Ultimately, “Marriage Story” is painful to watch due to the sadness and pain the characters Charlie and Nicole feel while trying to complete their divorce, while still loving each other. Although their lives together do not work out, they were able to remain friends despite the open-ended finale. This film brings awareness to this common situation that many families go through and deserves all the awards that it was nominated for.

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Halsey’s “Manic” Lives Up To Its Title Fri, 07 Feb 2020 13:39:12 +0000 On Jan. 17, Halsey released her third studio album titled “Manic.” The album lacks a definitive genre with undertones of pop-rock, electropop, hip hop and more. Such a nebulous blend of sounds suits Halsey well, as she truly intended for her third album to be nothing less of manic. 

To kick start her album, Halsey released the hit “Without Me” over a year before the entirety of the album was released. “Without Me” climbed the charts to secure the top spot on the Billboard Hot 100, which marked Halsey’s first number-one single as a lead artist. Juice WRLD, a rapper who recently passed away, collaborated with Halsey on a remix of “Without Me” to further popularize her newest hit at the time. Mirroring Taylor Swift’s trademark of embedding messages in her music videos, Halsey also alluded to her new album in a music video for her song, “Nightmare,”  in which she reads a newspaper with the word “MANIC” glaring at viewers.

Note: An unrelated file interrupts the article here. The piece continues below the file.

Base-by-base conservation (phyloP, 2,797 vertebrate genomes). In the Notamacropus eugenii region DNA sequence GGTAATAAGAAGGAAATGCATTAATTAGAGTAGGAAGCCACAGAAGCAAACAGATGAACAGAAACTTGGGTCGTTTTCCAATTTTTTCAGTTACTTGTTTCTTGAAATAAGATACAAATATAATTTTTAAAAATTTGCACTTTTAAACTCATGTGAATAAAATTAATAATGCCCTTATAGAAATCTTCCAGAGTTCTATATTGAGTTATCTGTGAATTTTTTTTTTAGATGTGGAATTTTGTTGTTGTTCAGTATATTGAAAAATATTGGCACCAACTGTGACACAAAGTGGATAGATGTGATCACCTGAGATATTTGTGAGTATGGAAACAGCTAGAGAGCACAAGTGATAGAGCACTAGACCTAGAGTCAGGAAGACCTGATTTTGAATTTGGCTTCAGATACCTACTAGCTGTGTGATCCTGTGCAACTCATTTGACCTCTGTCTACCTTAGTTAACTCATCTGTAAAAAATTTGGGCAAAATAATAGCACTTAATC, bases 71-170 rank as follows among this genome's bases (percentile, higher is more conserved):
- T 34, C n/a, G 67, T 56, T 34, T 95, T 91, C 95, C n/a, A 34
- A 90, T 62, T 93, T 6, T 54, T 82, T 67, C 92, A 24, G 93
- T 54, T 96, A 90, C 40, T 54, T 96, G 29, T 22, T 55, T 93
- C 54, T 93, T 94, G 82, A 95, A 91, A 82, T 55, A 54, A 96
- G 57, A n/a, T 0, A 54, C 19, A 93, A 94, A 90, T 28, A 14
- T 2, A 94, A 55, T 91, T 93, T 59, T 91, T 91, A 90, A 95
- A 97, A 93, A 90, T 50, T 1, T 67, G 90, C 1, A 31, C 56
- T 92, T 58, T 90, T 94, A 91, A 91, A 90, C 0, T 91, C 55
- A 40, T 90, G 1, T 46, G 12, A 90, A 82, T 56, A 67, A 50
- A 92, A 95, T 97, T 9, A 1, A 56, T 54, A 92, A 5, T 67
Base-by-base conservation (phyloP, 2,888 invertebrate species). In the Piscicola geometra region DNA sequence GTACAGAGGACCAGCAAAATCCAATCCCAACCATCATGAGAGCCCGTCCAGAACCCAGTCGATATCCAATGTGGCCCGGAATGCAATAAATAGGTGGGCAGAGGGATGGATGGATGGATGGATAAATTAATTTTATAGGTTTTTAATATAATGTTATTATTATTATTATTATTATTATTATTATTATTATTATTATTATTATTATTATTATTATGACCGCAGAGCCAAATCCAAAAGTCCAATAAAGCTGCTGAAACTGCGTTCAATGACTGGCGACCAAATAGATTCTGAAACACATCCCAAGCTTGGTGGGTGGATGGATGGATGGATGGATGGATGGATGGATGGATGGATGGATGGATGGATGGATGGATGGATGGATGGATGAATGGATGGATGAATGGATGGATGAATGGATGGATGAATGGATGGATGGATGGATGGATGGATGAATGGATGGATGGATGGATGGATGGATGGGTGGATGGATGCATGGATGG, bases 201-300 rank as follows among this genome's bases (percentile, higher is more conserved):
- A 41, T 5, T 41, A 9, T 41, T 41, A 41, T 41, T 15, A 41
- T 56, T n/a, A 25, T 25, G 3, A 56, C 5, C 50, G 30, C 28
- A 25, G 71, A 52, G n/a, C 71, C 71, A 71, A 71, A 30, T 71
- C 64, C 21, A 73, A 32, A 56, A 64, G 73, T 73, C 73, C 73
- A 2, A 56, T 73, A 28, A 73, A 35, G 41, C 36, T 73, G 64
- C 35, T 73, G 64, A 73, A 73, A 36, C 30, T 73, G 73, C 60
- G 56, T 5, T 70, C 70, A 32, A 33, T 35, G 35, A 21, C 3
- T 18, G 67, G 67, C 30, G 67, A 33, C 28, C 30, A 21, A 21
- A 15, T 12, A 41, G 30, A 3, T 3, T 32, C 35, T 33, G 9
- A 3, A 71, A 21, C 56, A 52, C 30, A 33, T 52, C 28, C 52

The tone of “Manic” began to manifest as Halsey staggered the release of five more singles: “Graveyard,” “clementine,” “Finally // beautiful stranger,” “SUGA’s Interlude” and “you should be sad.” “Graveyard” is anomalous to the remainder of her album as it zeroes in on her desperation to be a part of another person’s life, whereas Halsey’s other songs focus on her own worldview and a discovery of self-worth. Similarly, “clementine”—which was released only about two weeks after “Graveyard”—also hints at Halsey’s dependence on others, despite her envisionment of a place where she is seven feet tall. Peculiarly, “SUGA’s Interlude” delves into the intangibly complex notions of pride and confidence, which would be unclear to most listeners considering that parts of the song are sung in Korean. Of these singles, “you should be sad” is the anthem that listeners will find themselves singing all day long. Rumors are swirling about the song being about Halsey’s ex-boyfriend, G-Eazy, to whom she—allegedly—gives a final goodbye and disparages him for attempting to heal his heart with “money, drugs and cars.”